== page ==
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Ralph Willis biography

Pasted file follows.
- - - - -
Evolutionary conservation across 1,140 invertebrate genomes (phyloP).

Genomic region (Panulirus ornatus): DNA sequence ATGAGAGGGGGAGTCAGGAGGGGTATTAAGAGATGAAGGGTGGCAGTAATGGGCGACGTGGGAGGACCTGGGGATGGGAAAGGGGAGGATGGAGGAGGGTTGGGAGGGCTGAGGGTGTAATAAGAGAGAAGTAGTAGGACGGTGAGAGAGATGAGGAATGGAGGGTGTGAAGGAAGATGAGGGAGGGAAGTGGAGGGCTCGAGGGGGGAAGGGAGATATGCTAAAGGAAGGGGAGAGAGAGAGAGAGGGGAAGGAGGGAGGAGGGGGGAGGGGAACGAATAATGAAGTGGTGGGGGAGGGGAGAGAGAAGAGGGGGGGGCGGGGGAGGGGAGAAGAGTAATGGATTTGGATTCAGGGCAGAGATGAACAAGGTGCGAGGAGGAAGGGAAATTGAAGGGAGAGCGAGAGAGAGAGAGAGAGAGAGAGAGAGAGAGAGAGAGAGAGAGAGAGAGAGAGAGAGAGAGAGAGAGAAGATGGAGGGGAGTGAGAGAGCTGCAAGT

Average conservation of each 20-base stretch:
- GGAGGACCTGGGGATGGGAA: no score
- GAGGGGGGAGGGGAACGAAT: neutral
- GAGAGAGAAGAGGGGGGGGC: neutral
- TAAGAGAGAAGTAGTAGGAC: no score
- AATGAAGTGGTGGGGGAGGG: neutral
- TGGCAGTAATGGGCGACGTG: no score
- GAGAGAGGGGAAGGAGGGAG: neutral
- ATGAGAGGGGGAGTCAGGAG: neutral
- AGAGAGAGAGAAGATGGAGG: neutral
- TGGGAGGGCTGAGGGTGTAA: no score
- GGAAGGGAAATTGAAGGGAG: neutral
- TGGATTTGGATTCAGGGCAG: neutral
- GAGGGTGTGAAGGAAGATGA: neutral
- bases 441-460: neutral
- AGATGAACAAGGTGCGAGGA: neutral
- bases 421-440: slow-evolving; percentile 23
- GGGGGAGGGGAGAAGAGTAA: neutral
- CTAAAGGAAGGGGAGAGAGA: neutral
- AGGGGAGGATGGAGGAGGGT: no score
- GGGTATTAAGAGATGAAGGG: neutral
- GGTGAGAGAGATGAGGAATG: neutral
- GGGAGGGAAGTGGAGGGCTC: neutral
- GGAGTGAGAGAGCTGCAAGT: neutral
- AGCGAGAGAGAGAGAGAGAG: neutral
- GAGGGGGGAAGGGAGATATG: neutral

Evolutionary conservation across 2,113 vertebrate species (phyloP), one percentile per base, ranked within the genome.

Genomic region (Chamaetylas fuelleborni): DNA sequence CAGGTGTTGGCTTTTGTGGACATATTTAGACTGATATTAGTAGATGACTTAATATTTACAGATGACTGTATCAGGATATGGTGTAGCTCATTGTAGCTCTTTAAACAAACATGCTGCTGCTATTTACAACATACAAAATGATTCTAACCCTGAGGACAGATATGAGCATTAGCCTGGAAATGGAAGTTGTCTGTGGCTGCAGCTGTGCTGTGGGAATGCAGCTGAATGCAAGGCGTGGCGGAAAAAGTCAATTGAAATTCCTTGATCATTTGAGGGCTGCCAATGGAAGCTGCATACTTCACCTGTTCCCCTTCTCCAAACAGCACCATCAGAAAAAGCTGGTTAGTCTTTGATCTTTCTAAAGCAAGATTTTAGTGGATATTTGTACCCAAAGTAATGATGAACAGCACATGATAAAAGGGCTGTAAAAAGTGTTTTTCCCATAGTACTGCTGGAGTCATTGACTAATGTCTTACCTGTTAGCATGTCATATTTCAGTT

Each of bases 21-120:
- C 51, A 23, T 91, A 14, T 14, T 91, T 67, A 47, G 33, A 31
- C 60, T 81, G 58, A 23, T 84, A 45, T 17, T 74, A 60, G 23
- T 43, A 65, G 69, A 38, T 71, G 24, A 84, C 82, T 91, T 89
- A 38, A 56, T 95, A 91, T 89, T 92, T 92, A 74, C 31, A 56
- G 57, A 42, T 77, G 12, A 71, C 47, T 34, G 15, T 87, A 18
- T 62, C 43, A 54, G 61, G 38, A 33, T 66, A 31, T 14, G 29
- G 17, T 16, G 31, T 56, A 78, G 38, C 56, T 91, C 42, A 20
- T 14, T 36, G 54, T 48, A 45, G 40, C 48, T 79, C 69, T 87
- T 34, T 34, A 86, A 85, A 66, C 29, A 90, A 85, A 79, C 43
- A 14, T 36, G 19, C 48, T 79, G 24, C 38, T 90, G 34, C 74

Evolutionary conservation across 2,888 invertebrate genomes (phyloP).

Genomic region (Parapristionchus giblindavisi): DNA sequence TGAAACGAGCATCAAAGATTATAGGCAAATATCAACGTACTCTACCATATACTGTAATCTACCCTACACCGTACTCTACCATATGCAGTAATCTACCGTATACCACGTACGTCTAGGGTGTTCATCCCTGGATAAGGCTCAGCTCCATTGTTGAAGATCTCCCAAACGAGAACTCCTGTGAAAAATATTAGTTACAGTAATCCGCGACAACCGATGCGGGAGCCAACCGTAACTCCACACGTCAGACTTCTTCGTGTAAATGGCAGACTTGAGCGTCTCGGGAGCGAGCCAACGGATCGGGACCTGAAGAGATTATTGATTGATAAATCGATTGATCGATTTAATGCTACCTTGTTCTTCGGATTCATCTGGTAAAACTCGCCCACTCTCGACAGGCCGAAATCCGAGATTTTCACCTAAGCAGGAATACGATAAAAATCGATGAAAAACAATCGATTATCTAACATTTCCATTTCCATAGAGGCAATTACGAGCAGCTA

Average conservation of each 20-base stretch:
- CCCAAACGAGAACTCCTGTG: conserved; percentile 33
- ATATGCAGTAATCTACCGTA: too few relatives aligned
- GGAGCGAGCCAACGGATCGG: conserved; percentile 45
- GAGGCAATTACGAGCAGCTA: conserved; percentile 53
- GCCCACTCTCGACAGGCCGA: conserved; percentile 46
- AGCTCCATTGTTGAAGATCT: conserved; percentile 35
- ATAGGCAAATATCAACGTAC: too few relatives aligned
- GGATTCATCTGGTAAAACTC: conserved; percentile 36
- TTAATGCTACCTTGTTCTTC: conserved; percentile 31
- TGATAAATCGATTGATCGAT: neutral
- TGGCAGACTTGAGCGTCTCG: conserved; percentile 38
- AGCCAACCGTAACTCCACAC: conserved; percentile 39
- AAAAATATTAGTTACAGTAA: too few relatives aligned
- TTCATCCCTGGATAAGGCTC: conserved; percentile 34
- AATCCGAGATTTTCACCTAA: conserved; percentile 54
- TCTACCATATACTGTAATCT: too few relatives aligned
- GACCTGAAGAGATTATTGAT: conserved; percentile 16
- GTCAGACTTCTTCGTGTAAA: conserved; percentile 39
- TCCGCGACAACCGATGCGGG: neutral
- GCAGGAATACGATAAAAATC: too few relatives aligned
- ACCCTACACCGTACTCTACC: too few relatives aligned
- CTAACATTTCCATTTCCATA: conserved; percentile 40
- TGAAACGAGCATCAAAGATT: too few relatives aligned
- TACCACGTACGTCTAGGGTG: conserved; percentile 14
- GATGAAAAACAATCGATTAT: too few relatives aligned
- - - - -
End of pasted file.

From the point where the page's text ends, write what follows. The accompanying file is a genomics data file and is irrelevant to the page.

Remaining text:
Ralph Willis (born 14 April 1938), Australian politician, was Treasurer for the final years of the Keating Labor Government. Willis was born in Melbourne to Stan and Doris Willis and educated at Footscray Central School, University High School and Melbourne University, gaining a Bachelor of Commerce degree. He subsequently worked as a research officer and industrial advocate for the Australian Council of Trade Unions (ACTU). He and his wife Carol Willis (née Dawson) have three children, Sandra, Fiona and Evan. In 1972, the year that the Whitlam Labor government was elected, Willis was elected as a Labor member of the Australian House of Representatives for the extremely safe Labor seat of Gellibrand in Melbourne's western suburbs. He was elected to the Opposition front bench after Labor's defeat in 1975, and was Shadow Minister for Industrial Relations, Economic Affairs and Treasury from 1976 to 1983. In January 1983, however, he was dropped from the Treasury position by Labor leader Bill Hayden, who was trying to shore up his position by making a key factional leader, Paul Keating, Shadow Treasurer. As a former ACTU official Willis was regarded as a protegee of the new Labor leader, Bob Hawke (a former ACTU President), who became Prime Minister in March 1983. Hawke, however, kept Keating in the Treasury portfolio and Willis became Minister for Employment and Industrial Relations. In 1987, he lost part of his portfolio to John Dawkins, who was appointed Minister of Employment, Education and Training, but Willis retained Industrial Relations. In 1988 he shifted to Transport and Communications, and in 1990 to Finance. When Keating resigned as Treasurer in 1991, Willis was again passed over when Hawke gave the Treasury to John Kerin. But Kerin proved a failure and in December 1991 Willis finally became Treasurer. Willis' first tenure in the Treasury was brief, however, because Hawke was deposed and succeeded as Prime Minister by Keating only three weeks later. Keating gave Treasury to his ally John Dawkins and Willis was again given Finance. Willis got a second chance when Dawkins, frustrated by Cabinet's rejection of his economic views, resigned suddenly in December 1993. Keating was reluctant to give Willis Treasury again, considering him a low-key Parliamentary performer, but accepted party opinion that Willis deserved the job. Willis served the last term of the Keating government as Treasurer. One of Willis' final acts a few days before the 1996 election, was to release (without consulting Keating), a letter purportedly written by the Premier of Victoria, Jeff Kennett, which suggested that a Liberal government led by John Howard would cut grants to the states. Unfortunately for Willis, the letter was a forgery, allegedly foisted on Willis by Melbourne University Liberal Club students . This successful ruse impacted somewhat upon the last week of Labor's campaign. After the election Willis retired to the backbench following Labor's defeat in 1996 and retired from Parliament at the 1998 election. At the time of his retirement, Willis was the only Labor Member of Parliament from the period of the Whitlam government still serving. Had he not retired he would have become Father of the House in the next parliament. Since retirement from parliament Willis has served on several boards of companies and charities (see below). On June 2, 2009 Willis was conferred with the degree of Doctor of the University Honoris Causa from Victoria University for services to Australia and in particular the Western Suburbs of Melbourne .